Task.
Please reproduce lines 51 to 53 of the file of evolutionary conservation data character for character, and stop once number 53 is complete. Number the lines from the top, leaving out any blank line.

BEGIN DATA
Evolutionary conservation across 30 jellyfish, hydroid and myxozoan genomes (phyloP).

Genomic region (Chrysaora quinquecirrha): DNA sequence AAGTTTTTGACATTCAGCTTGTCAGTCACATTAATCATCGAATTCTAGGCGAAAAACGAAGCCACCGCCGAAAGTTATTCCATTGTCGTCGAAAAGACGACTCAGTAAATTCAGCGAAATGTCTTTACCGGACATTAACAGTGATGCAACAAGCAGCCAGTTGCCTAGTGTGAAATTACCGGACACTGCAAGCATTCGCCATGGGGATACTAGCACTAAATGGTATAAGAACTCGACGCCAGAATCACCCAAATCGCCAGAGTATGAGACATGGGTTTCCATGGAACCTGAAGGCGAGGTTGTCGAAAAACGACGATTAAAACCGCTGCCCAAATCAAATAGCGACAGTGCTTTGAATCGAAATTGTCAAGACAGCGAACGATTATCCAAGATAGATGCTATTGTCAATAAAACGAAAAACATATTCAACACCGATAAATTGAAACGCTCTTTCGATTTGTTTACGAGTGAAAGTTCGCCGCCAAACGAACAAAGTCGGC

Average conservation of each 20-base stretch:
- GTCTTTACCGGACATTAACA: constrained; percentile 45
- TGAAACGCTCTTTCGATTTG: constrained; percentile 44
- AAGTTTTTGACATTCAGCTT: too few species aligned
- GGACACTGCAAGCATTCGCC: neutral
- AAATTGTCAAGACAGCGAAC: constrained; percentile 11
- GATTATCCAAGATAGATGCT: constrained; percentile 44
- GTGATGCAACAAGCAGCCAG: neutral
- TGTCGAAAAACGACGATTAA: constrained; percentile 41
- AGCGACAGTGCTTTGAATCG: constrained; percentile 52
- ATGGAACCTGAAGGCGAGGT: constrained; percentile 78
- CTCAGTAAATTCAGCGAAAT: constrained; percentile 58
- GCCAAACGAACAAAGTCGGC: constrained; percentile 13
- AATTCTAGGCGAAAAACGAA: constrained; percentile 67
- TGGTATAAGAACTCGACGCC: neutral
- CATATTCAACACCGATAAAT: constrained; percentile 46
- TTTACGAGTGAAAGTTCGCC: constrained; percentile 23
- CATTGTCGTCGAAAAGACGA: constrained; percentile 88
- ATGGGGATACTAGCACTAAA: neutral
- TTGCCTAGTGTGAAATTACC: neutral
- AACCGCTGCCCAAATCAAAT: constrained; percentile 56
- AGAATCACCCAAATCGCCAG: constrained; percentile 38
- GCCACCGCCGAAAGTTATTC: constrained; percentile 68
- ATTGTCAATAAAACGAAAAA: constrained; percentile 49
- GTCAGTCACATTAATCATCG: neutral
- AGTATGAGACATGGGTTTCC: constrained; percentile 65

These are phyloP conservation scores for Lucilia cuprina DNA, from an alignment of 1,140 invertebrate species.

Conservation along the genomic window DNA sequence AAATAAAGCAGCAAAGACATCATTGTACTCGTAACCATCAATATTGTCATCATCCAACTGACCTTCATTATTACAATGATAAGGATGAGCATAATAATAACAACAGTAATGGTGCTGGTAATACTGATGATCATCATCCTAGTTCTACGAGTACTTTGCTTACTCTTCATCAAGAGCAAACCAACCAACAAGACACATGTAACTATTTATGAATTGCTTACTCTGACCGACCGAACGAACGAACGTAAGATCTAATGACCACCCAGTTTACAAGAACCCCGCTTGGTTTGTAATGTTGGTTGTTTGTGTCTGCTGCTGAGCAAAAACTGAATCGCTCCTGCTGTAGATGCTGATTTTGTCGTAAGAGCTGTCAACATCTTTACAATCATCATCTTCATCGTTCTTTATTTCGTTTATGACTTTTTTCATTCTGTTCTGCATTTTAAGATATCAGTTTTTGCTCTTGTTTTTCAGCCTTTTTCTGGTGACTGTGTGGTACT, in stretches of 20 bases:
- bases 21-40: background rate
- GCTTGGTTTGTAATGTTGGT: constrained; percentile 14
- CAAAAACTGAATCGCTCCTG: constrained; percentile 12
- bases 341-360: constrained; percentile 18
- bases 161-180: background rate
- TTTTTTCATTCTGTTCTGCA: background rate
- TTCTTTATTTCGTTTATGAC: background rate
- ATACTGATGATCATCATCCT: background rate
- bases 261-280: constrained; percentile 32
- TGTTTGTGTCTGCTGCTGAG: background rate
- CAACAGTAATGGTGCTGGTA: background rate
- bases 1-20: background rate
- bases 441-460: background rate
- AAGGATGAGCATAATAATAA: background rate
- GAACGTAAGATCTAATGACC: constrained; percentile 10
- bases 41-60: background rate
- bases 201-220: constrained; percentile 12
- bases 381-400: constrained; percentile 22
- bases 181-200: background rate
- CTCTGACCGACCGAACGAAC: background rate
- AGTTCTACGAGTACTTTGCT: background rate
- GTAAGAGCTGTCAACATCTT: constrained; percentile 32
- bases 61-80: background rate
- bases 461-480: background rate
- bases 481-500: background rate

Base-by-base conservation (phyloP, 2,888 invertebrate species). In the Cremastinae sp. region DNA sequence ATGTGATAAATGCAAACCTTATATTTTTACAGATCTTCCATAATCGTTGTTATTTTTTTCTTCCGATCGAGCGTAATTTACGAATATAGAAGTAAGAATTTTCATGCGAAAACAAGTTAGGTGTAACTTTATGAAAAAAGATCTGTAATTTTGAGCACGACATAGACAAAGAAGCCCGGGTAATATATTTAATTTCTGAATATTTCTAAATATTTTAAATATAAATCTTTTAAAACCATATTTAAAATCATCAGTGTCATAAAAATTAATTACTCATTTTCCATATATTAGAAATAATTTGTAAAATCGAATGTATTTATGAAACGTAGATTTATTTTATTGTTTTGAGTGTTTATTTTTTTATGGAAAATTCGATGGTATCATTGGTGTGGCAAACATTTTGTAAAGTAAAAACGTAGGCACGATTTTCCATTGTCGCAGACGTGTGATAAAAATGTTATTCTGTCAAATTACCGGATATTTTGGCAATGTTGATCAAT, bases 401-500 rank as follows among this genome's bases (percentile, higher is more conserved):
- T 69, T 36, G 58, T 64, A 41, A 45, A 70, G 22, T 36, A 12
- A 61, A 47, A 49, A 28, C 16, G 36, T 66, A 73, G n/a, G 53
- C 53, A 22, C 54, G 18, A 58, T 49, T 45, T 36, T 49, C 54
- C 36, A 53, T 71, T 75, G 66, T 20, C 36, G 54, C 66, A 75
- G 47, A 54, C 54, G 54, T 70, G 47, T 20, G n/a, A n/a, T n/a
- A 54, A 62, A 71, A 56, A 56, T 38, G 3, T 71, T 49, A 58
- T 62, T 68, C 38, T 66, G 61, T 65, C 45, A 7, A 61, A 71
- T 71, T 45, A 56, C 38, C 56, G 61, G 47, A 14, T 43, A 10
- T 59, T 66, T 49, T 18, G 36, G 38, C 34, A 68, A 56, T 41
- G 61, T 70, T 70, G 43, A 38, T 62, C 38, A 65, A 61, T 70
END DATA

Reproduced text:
- AGTTCTACGAGTACTTTGCT: background rate
- GTAAGAGCTGTCAACATCTT: constrained; percentile 32
- bases 61-80: background rate